Biggest tech trends to watch out for in 2022

Rising techpreneurs will give legacy organisations a run for their money.

Big Tech conglomerates predict gadgets that transport users to imaginary worlds will open up the biggest new market in software (Photo: Meta Platforms)

If 2021 was the year the world turned the tide against the raging pandemic, 2022 will be governed by the need to adjust to new realities. Organisations and businesses are doubling down on technologies to engineer a better future, including rethinking the use of digital advancements to help us move forward together. Emergent competitors, who deftly adapted to flexible working environments and experiences that fuse digital and physical, would be more than delighted to give legacy organisations and big firms a run for their money.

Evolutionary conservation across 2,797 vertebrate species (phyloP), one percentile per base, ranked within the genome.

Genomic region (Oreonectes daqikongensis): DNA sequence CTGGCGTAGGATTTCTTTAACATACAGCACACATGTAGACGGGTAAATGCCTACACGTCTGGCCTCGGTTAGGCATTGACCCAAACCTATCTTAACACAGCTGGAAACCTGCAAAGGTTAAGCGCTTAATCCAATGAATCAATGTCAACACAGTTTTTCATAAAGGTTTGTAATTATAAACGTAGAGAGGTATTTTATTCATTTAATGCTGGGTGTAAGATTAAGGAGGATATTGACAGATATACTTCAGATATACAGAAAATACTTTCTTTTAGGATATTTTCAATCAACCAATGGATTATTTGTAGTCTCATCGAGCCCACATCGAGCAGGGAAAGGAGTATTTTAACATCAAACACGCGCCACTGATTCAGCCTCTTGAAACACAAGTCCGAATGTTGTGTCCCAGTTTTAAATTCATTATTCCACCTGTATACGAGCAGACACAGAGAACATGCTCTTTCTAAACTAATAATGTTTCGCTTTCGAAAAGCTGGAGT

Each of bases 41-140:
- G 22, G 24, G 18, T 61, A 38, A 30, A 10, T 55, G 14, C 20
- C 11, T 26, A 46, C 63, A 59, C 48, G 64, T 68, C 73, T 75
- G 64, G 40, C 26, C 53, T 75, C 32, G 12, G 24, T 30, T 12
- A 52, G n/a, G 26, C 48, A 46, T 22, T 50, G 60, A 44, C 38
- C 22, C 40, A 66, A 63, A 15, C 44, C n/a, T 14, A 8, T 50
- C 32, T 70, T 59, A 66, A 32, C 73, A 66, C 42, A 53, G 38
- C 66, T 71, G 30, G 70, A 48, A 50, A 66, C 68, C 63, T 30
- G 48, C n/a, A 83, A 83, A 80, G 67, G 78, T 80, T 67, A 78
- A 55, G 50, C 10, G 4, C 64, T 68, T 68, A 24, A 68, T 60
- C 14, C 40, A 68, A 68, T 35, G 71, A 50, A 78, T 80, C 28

On a consumer level, tech interventions such as telemedicine and regulations that fix social media harms will help us become savvier users, to manage our lifestyle better and take control of our personal data. Think of these improvements as part of your New Year’s resolutions.


NFTs with superpowers

Whether you are an advocate of the non-fungible token technology that circumvents snooty cultural gatekeepers, or a detractor who merely views the fad as a speculative market that monopolises taste, the world will still be flush with crypto dollars this year. In fact, the upgraded version of NFT is already in the making. NFT 1.0 acts as a registry and electronic certificate of authenticity for digital assets but the new variant helps users interact with the content they have purchased or earned. If NFT 1.0 was a video game, NFT 2.0 would be the console that materialises the experience. Unlike its predecessor, NFT 2.0 does more than just exist on the blockchain as it can connect to other NFTs and — like a stackable Lego block — add ownership. Such a feature energises content creators, enhances community networks and incentivises people to earn NFTs rather than just purchase them outright.